The film opens with a black-and-white television broadcast with the host (Bryan Cranston) introducing the audience to “Asteroid City,” a Broadway play produced by Conrad Earp (Edward Norton). He starts by explicitly pointing out that Asteroid City “does not exist” and is an “imaginary drama created expressly for the purposes of this broadcast.” Later, the scene shifts to the setting of the play, showing a desert town called Asteroid City in the Midwest, shot in brightly saturated pastel colors. The characters in the play gather in this small town to attend an annual Junior Stargazers convention. The convention is interrupted and accompanied by a series of strange events, including a visit of an extraterrestrial creature who mysteriously appears to retrieve the asteroid. Throughout the play, the characters struggle to grasp the meaning behind the bizarre happenings and the unusual things said and done by themselves. (Where does the alien come from? What do the pulses mean? Why did I voluntarily burn my own hand on the quickie griddle? Why am I preoccupied with wanting to be dared to do something?) The characters, most of them being teen science nerds, scientists, and parents of such child prodigies, strive to find meaning through logic and reason. At various points, when the film returns back to the black-and-white behind the scenes, it is revealed that the actor of Augie (Jason Schwartzman), the director (Adrien Brody), and even the playwright (Edward Norton) are also having difficulty understanding why Augie’s character acts the way he does.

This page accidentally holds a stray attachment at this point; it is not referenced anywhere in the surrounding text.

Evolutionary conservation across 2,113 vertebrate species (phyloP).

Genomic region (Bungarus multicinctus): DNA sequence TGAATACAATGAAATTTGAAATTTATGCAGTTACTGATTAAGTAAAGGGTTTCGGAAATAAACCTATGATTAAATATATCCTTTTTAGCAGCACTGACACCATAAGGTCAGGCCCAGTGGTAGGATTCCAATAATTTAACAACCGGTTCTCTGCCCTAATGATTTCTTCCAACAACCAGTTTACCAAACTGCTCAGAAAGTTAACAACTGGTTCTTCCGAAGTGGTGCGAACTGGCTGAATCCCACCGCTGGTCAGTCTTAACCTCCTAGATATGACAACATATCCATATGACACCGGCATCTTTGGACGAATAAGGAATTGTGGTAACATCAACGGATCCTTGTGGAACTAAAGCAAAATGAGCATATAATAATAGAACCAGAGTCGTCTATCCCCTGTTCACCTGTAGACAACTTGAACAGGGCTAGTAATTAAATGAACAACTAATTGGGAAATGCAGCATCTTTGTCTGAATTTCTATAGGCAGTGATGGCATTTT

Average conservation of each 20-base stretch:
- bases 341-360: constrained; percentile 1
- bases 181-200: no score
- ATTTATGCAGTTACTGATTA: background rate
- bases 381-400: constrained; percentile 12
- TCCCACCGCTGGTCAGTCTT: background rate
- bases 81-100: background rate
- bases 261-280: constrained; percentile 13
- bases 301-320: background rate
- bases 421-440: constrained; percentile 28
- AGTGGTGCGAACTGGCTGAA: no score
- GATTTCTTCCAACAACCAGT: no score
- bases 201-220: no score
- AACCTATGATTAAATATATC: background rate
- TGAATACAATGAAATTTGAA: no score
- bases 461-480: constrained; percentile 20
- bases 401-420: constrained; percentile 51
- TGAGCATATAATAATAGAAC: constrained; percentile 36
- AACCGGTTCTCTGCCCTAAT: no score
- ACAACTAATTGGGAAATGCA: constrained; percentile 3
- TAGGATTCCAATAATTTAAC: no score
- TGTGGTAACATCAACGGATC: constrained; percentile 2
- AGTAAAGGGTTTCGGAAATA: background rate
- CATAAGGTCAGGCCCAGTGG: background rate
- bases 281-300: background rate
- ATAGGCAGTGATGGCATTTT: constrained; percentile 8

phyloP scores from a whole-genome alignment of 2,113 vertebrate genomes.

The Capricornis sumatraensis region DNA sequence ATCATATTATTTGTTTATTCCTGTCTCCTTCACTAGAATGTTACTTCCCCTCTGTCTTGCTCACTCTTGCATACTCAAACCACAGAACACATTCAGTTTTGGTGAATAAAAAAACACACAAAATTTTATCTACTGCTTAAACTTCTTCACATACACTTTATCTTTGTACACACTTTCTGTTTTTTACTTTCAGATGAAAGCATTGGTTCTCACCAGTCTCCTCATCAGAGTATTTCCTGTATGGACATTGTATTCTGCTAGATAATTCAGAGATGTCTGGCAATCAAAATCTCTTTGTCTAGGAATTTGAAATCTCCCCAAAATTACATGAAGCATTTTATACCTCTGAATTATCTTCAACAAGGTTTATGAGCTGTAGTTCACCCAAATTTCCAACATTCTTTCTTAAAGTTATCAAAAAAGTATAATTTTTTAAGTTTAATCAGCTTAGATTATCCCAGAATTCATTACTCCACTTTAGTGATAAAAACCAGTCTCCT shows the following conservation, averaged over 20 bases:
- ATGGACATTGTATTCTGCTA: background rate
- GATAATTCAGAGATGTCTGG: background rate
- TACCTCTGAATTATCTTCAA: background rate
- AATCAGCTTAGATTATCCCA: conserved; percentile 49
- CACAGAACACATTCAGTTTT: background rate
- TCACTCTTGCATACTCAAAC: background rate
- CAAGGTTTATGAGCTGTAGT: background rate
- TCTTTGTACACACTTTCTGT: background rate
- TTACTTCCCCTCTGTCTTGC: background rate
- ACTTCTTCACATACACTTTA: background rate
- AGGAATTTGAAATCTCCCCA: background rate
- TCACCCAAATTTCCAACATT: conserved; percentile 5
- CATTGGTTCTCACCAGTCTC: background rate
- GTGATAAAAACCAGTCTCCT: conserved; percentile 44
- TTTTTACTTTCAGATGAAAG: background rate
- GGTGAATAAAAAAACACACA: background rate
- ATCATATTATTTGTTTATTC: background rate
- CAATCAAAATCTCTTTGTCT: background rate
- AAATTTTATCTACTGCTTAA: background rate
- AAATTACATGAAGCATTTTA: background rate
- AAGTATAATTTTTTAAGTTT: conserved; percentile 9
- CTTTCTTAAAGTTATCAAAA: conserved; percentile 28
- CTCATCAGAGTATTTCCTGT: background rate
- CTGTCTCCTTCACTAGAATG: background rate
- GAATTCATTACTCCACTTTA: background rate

It is true that many might find the film hard to understand at first watch. Like some of his other films, Asteroid City consists of multi-narratives and shifts between different dimensions, so the audience must stay focused throughout the film to get a full grasp of the message. However, Wes Anderson does make several attempts to make this more comprehensible for the viewers. One technique he uses is switching between monochrome and colored film to differentiate between the staged play and the reality behind the play. An interesting thing about his use of color is that he uses black-and-white to portray backstage scenes while using saturated colors to depict an imagined drama (the play), unlike many modern films that use black-and-white scenes to depict scenes that are “not real” such as dreams, hallucinations, or theatrical shows. The monochrome scenes are often shot to resemble a stage, especially when the camera zooms out or shows symmetry. Wes Anderson blurs the line between reality and play, which suggests that the characters in the play reflect the actors, and even attempts to break the fourth wall to connect with the audience watching the film.